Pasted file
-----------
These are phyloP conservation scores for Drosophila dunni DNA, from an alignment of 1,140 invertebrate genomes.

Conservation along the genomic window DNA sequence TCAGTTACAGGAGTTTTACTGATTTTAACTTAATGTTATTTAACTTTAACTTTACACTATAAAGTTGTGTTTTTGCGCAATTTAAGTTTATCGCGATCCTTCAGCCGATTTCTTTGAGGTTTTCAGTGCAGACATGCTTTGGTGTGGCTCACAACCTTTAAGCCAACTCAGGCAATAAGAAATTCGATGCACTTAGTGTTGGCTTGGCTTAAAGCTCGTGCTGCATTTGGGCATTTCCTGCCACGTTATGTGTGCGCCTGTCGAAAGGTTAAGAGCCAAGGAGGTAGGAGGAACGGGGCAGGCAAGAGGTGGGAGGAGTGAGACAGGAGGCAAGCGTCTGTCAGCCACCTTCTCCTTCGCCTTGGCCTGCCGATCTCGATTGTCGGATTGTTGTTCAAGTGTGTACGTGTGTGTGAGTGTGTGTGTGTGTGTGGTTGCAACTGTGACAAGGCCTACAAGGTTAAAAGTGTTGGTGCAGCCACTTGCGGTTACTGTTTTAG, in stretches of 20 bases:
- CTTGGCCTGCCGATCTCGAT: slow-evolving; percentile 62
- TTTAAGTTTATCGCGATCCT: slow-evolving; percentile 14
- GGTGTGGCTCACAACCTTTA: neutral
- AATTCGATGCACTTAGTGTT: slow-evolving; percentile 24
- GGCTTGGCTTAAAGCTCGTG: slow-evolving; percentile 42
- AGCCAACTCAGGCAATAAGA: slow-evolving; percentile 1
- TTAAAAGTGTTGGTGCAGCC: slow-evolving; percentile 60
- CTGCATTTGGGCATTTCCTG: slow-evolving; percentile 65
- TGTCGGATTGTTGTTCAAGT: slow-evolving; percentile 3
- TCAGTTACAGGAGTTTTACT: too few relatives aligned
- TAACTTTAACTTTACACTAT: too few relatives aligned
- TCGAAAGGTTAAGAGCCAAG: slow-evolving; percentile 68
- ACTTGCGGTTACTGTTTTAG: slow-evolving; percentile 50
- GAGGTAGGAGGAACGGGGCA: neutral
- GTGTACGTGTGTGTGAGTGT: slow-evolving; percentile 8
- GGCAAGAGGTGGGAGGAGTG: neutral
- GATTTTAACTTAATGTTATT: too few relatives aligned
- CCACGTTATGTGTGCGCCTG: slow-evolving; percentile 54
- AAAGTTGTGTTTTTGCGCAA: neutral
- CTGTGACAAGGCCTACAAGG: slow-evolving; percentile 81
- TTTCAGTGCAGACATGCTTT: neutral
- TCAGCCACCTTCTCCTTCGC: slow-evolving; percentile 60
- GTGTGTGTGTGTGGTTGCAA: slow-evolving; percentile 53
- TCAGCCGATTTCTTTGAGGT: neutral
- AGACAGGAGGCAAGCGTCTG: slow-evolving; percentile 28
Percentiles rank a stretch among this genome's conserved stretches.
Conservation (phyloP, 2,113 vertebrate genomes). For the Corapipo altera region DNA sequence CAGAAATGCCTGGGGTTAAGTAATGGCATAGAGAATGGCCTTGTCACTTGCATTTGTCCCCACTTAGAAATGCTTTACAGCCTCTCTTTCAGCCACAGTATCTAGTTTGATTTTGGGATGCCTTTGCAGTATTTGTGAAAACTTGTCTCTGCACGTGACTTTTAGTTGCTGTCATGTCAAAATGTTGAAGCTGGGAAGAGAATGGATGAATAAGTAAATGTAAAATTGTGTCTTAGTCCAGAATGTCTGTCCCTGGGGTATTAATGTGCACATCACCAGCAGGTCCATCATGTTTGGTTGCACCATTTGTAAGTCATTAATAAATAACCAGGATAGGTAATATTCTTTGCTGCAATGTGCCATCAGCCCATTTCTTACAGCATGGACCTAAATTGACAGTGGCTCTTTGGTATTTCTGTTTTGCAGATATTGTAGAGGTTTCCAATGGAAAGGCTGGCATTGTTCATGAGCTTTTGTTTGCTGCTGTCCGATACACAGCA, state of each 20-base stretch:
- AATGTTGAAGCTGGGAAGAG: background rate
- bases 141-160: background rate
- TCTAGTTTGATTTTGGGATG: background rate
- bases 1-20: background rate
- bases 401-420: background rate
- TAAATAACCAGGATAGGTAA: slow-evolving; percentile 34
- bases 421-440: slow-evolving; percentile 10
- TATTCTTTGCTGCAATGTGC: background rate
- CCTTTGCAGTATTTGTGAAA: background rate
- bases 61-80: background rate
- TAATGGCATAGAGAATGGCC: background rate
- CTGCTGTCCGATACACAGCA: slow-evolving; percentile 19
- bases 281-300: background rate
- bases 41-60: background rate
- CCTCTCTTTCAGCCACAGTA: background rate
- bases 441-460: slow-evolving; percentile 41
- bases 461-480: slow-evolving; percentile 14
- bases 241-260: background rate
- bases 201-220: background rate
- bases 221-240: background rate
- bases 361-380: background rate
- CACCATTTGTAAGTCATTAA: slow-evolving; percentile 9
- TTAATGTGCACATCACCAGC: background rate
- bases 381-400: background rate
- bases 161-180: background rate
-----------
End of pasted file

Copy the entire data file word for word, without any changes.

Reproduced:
These are phyloP conservation scores for Drosophila dunni DNA, from an alignment of 1,140 invertebrate genomes.

Conservation along the genomic window DNA sequence TCAGTTACAGGAGTTTTACTGATTTTAACTTAATGTTATTTAACTTTAACTTTACACTATAAAGTTGTGTTTTTGCGCAATTTAAGTTTATCGCGATCCTTCAGCCGATTTCTTTGAGGTTTTCAGTGCAGACATGCTTTGGTGTGGCTCACAACCTTTAAGCCAACTCAGGCAATAAGAAATTCGATGCACTTAGTGTTGGCTTGGCTTAAAGCTCGTGCTGCATTTGGGCATTTCCTGCCACGTTATGTGTGCGCCTGTCGAAAGGTTAAGAGCCAAGGAGGTAGGAGGAACGGGGCAGGCAAGAGGTGGGAGGAGTGAGACAGGAGGCAAGCGTCTGTCAGCCACCTTCTCCTTCGCCTTGGCCTGCCGATCTCGATTGTCGGATTGTTGTTCAAGTGTGTACGTGTGTGTGAGTGTGTGTGTGTGTGTGGTTGCAACTGTGACAAGGCCTACAAGGTTAAAAGTGTTGGTGCAGCCACTTGCGGTTACTGTTTTAG, in stretches of 20 bases:
- CTTGGCCTGCCGATCTCGAT: slow-evolving; percentile 62
- TTTAAGTTTATCGCGATCCT: slow-evolving; percentile 14
- GGTGTGGCTCACAACCTTTA: neutral
- AATTCGATGCACTTAGTGTT: slow-evolving; percentile 24
- GGCTTGGCTTAAAGCTCGTG: slow-evolving; percentile 42
- AGCCAACTCAGGCAATAAGA: slow-evolving; percentile 1
- TTAAAAGTGTTGGTGCAGCC: slow-evolving; percentile 60
- CTGCATTTGGGCATTTCCTG: slow-evolving; percentile 65
- TGTCGGATTGTTGTTCAAGT: slow-evolving; percentile 3
- TCAGTTACAGGAGTTTTACT: too few relatives aligned
- TAACTTTAACTTTACACTAT: too few relatives aligned
- TCGAAAGGTTAAGAGCCAAG: slow-evolving; percentile 68
- ACTTGCGGTTACTGTTTTAG: slow-evolving; percentile 50
- GAGGTAGGAGGAACGGGGCA: neutral
- GTGTACGTGTGTGTGAGTGT: slow-evolving; percentile 8
- GGCAAGAGGTGGGAGGAGTG: neutral
- GATTTTAACTTAATGTTATT: too few relatives aligned
- CCACGTTATGTGTGCGCCTG: slow-evolving; percentile 54
- AAAGTTGTGTTTTTGCGCAA: neutral
- CTGTGACAAGGCCTACAAGG: slow-evolving; percentile 81
- TTTCAGTGCAGACATGCTTT: neutral
- TCAGCCACCTTCTCCTTCGC: slow-evolving; percentile 60
- GTGTGTGTGTGTGGTTGCAA: slow-evolving; percentile 53
- TCAGCCGATTTCTTTGAGGT: neutral
- AGACAGGAGGCAAGCGTCTG: slow-evolving; percentile 28
Percentiles rank a stretch among this genome's conserved stretches.
Conservation (phyloP, 2,113 vertebrate genomes). For the Corapipo altera region DNA sequence CAGAAATGCCTGGGGTTAAGTAATGGCATAGAGAATGGCCTTGTCACTTGCATTTGTCCCCACTTAGAAATGCTTTACAGCCTCTCTTTCAGCCACAGTATCTAGTTTGATTTTGGGATGCCTTTGCAGTATTTGTGAAAACTTGTCTCTGCACGTGACTTTTAGTTGCTGTCATGTCAAAATGTTGAAGCTGGGAAGAGAATGGATGAATAAGTAAATGTAAAATTGTGTCTTAGTCCAGAATGTCTGTCCCTGGGGTATTAATGTGCACATCACCAGCAGGTCCATCATGTTTGGTTGCACCATTTGTAAGTCATTAATAAATAACCAGGATAGGTAATATTCTTTGCTGCAATGTGCCATCAGCCCATTTCTTACAGCATGGACCTAAATTGACAGTGGCTCTTTGGTATTTCTGTTTTGCAGATATTGTAGAGGTTTCCAATGGAAAGGCTGGCATTGTTCATGAGCTTTTGTTTGCTGCTGTCCGATACACAGCA, state of each 20-base stretch:
- AATGTTGAAGCTGGGAAGAG: background rate
- bases 141-160: background rate
- TCTAGTTTGATTTTGGGATG: background rate
- bases 1-20: background rate
- bases 401-420: background rate
- TAAATAACCAGGATAGGTAA: slow-evolving; percentile 34
- bases 421-440: slow-evolving; percentile 10
- TATTCTTTGCTGCAATGTGC: background rate
- CCTTTGCAGTATTTGTGAAA: background rate
- bases 61-80: background rate
- TAATGGCATAGAGAATGGCC: background rate
- CTGCTGTCCGATACACAGCA: slow-evolving; percentile 19
- bases 281-300: background rate
- bases 41-60: background rate
- CCTCTCTTTCAGCCACAGTA: background rate
- bases 441-460: slow-evolving; percentile 41
- bases 461-480: slow-evolving; percentile 14
- bases 241-260: background rate
- bases 201-220: background rate
- bases 221-240: background rate
- bases 361-380: background rate
- CACCATTTGTAAGTCATTAA: slow-evolving; percentile 9
- TTAATGTGCACATCACCAGC: background rate
- bases 381-400: background rate
- bases 161-180: background rate